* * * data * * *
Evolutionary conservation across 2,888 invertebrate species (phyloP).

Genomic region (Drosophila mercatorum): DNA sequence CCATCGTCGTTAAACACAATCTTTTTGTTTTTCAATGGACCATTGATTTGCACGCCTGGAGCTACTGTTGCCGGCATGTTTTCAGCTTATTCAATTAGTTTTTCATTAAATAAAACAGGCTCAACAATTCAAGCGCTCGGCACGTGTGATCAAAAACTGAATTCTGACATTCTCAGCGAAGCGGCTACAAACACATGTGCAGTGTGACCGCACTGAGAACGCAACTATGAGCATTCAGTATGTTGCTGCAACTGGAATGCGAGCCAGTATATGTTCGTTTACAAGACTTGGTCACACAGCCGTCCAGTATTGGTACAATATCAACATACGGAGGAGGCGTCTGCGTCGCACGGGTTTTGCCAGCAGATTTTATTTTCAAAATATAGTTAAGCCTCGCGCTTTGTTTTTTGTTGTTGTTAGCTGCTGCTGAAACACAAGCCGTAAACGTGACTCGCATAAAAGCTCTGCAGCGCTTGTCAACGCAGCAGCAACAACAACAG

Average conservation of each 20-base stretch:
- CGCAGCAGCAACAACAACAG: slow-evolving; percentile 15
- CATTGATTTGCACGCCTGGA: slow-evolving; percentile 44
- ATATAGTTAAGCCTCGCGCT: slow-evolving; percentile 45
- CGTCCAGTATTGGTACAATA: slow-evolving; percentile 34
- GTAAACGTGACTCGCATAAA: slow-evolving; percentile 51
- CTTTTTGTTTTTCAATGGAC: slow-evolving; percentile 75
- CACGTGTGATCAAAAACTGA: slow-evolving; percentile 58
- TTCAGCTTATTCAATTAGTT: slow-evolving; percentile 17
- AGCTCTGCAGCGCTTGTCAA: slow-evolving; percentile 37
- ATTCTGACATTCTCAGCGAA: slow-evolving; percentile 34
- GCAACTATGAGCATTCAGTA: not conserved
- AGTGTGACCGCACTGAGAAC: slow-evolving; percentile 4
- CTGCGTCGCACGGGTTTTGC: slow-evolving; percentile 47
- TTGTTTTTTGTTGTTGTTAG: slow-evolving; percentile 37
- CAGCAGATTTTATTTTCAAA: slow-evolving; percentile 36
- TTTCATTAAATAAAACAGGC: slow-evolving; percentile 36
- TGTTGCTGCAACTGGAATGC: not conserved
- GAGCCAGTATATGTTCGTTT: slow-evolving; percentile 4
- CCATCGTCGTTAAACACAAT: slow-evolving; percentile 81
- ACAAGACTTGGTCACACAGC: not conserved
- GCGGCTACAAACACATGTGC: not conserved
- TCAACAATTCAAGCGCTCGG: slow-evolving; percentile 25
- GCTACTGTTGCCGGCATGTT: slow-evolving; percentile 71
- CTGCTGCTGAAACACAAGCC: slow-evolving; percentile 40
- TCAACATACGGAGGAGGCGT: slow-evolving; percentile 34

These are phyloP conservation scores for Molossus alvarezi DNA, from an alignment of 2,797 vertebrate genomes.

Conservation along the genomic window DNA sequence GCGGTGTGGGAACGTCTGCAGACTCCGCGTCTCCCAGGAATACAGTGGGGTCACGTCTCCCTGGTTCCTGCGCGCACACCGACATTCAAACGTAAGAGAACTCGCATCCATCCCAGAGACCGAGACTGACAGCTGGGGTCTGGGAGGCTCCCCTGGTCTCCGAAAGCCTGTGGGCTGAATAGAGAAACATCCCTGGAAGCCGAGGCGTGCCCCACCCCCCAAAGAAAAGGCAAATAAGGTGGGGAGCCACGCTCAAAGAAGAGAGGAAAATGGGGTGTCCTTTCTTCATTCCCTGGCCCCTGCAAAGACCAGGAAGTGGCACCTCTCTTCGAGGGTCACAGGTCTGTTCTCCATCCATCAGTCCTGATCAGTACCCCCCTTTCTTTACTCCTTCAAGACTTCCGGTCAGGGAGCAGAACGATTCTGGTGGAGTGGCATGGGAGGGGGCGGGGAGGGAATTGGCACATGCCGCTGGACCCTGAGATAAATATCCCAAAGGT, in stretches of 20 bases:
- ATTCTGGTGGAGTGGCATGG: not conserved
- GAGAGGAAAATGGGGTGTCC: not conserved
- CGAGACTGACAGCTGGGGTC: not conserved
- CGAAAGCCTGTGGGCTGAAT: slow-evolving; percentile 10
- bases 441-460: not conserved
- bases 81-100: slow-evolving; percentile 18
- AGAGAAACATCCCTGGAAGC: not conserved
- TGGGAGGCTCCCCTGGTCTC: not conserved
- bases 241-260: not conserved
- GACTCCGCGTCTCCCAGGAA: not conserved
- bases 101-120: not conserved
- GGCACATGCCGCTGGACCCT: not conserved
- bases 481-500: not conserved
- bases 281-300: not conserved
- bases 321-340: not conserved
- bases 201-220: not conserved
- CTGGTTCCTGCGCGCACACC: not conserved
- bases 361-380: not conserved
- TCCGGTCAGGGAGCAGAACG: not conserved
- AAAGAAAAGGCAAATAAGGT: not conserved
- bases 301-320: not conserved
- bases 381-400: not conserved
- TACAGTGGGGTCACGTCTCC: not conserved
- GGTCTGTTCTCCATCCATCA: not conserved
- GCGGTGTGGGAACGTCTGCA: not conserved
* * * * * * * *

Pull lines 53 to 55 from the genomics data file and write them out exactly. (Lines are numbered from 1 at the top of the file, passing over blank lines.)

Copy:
- TACAGTGGGGTCACGTCTCC: not conserved
- GGTCTGTTCTCCATCCATCA: not conserved
- GCGGTGTGGGAACGTCTGCA: not conserved